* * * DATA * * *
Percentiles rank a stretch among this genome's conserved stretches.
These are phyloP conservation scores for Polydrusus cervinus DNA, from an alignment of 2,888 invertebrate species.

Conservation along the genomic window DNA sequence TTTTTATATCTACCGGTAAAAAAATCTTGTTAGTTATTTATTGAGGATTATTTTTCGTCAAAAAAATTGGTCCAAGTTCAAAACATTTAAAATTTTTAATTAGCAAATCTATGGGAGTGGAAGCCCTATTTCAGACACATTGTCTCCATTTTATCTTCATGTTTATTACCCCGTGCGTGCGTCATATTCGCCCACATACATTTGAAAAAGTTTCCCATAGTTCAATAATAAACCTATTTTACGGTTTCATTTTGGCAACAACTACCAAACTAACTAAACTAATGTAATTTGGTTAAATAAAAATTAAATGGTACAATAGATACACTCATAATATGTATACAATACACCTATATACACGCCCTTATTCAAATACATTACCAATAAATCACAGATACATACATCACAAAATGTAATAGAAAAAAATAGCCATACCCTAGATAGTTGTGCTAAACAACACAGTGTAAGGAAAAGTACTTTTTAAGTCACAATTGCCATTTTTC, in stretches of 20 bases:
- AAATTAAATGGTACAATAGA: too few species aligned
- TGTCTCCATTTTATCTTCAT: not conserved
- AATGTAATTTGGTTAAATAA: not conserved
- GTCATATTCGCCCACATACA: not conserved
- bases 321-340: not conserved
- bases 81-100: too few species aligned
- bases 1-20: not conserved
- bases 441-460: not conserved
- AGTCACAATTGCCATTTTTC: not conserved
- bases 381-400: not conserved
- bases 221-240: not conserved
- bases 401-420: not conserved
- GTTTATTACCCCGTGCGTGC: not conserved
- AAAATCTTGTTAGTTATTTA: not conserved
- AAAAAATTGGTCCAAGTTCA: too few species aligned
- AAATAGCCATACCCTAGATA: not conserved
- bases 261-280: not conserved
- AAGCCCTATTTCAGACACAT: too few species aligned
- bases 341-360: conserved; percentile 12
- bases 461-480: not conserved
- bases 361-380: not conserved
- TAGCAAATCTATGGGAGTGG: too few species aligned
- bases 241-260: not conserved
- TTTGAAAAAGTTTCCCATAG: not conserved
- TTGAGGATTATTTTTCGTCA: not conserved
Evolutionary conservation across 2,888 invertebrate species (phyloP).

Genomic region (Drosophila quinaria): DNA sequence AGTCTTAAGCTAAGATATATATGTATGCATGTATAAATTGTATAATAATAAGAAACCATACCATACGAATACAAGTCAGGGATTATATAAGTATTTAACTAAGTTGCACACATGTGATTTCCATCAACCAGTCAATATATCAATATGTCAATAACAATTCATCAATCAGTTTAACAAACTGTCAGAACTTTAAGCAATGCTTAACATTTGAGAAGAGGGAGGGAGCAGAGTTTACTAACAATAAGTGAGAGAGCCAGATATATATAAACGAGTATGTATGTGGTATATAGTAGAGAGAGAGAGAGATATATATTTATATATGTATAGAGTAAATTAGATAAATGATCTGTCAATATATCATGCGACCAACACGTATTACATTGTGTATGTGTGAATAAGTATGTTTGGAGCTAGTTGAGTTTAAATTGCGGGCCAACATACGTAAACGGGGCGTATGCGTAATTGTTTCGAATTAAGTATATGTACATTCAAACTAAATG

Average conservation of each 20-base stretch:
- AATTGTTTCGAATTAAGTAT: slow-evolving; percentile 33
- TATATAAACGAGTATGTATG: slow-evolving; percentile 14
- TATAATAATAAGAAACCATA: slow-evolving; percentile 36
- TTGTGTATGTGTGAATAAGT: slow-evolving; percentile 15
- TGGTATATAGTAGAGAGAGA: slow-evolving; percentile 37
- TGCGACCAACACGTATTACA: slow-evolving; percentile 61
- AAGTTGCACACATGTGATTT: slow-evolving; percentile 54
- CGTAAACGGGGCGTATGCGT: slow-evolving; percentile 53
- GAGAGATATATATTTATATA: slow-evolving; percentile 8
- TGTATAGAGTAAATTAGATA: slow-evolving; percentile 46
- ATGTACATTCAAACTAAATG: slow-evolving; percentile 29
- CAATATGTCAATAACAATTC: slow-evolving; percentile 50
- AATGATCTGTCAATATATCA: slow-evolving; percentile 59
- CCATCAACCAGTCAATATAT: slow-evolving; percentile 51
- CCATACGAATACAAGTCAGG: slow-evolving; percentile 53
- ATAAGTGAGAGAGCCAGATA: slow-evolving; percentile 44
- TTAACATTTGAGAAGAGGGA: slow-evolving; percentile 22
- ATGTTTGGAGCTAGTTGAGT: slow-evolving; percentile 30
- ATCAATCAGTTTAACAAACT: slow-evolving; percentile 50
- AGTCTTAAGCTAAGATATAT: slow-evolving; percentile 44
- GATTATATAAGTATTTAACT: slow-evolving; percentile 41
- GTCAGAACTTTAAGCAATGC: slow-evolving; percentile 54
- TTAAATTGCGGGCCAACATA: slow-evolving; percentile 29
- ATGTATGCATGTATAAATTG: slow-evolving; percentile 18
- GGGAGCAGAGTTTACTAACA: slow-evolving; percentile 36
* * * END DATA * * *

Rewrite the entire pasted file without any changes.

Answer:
Percentiles rank a stretch among this genome's conserved stretches.
These are phyloP conservation scores for Polydrusus cervinus DNA, from an alignment of 2,888 invertebrate species.

Conservation along the genomic window DNA sequence TTTTTATATCTACCGGTAAAAAAATCTTGTTAGTTATTTATTGAGGATTATTTTTCGTCAAAAAAATTGGTCCAAGTTCAAAACATTTAAAATTTTTAATTAGCAAATCTATGGGAGTGGAAGCCCTATTTCAGACACATTGTCTCCATTTTATCTTCATGTTTATTACCCCGTGCGTGCGTCATATTCGCCCACATACATTTGAAAAAGTTTCCCATAGTTCAATAATAAACCTATTTTACGGTTTCATTTTGGCAACAACTACCAAACTAACTAAACTAATGTAATTTGGTTAAATAAAAATTAAATGGTACAATAGATACACTCATAATATGTATACAATACACCTATATACACGCCCTTATTCAAATACATTACCAATAAATCACAGATACATACATCACAAAATGTAATAGAAAAAAATAGCCATACCCTAGATAGTTGTGCTAAACAACACAGTGTAAGGAAAAGTACTTTTTAAGTCACAATTGCCATTTTTC, in stretches of 20 bases:
- AAATTAAATGGTACAATAGA: too few species aligned
- TGTCTCCATTTTATCTTCAT: not conserved
- AATGTAATTTGGTTAAATAA: not conserved
- GTCATATTCGCCCACATACA: not conserved
- bases 321-340: not conserved
- bases 81-100: too few species aligned
- bases 1-20: not conserved
- bases 441-460: not conserved
- AGTCACAATTGCCATTTTTC: not conserved
- bases 381-400: not conserved
- bases 221-240: not conserved
- bases 401-420: not conserved
- GTTTATTACCCCGTGCGTGC: not conserved
- AAAATCTTGTTAGTTATTTA: not conserved
- AAAAAATTGGTCCAAGTTCA: too few species aligned
- AAATAGCCATACCCTAGATA: not conserved
- bases 261-280: not conserved
- AAGCCCTATTTCAGACACAT: too few species aligned
- bases 341-360: conserved; percentile 12
- bases 461-480: not conserved
- bases 361-380: not conserved
- TAGCAAATCTATGGGAGTGG: too few species aligned
- bases 241-260: not conserved
- TTTGAAAAAGTTTCCCATAG: not conserved
- TTGAGGATTATTTTTCGTCA: not conserved
Evolutionary conservation across 2,888 invertebrate species (phyloP).

Genomic region (Drosophila quinaria): DNA sequence AGTCTTAAGCTAAGATATATATGTATGCATGTATAAATTGTATAATAATAAGAAACCATACCATACGAATACAAGTCAGGGATTATATAAGTATTTAACTAAGTTGCACACATGTGATTTCCATCAACCAGTCAATATATCAATATGTCAATAACAATTCATCAATCAGTTTAACAAACTGTCAGAACTTTAAGCAATGCTTAACATTTGAGAAGAGGGAGGGAGCAGAGTTTACTAACAATAAGTGAGAGAGCCAGATATATATAAACGAGTATGTATGTGGTATATAGTAGAGAGAGAGAGAGATATATATTTATATATGTATAGAGTAAATTAGATAAATGATCTGTCAATATATCATGCGACCAACACGTATTACATTGTGTATGTGTGAATAAGTATGTTTGGAGCTAGTTGAGTTTAAATTGCGGGCCAACATACGTAAACGGGGCGTATGCGTAATTGTTTCGAATTAAGTATATGTACATTCAAACTAAATG

Average conservation of each 20-base stretch:
- AATTGTTTCGAATTAAGTAT: slow-evolving; percentile 33
- TATATAAACGAGTATGTATG: slow-evolving; percentile 14
- TATAATAATAAGAAACCATA: slow-evolving; percentile 36
- TTGTGTATGTGTGAATAAGT: slow-evolving; percentile 15
- TGGTATATAGTAGAGAGAGA: slow-evolving; percentile 37
- TGCGACCAACACGTATTACA: slow-evolving; percentile 61
- AAGTTGCACACATGTGATTT: slow-evolving; percentile 54
- CGTAAACGGGGCGTATGCGT: slow-evolving; percentile 53
- GAGAGATATATATTTATATA: slow-evolving; percentile 8
- TGTATAGAGTAAATTAGATA: slow-evolving; percentile 46
- ATGTACATTCAAACTAAATG: slow-evolving; percentile 29
- CAATATGTCAATAACAATTC: slow-evolving; percentile 50
- AATGATCTGTCAATATATCA: slow-evolving; percentile 59
- CCATCAACCAGTCAATATAT: slow-evolving; percentile 51
- CCATACGAATACAAGTCAGG: slow-evolving; percentile 53
- ATAAGTGAGAGAGCCAGATA: slow-evolving; percentile 44
- TTAACATTTGAGAAGAGGGA: slow-evolving; percentile 22
- ATGTTTGGAGCTAGTTGAGT: slow-evolving; percentile 30
- ATCAATCAGTTTAACAAACT: slow-evolving; percentile 50
- AGTCTTAAGCTAAGATATAT: slow-evolving; percentile 44
- GATTATATAAGTATTTAACT: slow-evolving; percentile 41
- GTCAGAACTTTAAGCAATGC: slow-evolving; percentile 54
- TTAAATTGCGGGCCAACATA: slow-evolving; percentile 29
- ATGTATGCATGTATAAATTG: slow-evolving; percentile 18
- GGGAGCAGAGTTTACTAACA: slow-evolving; percentile 36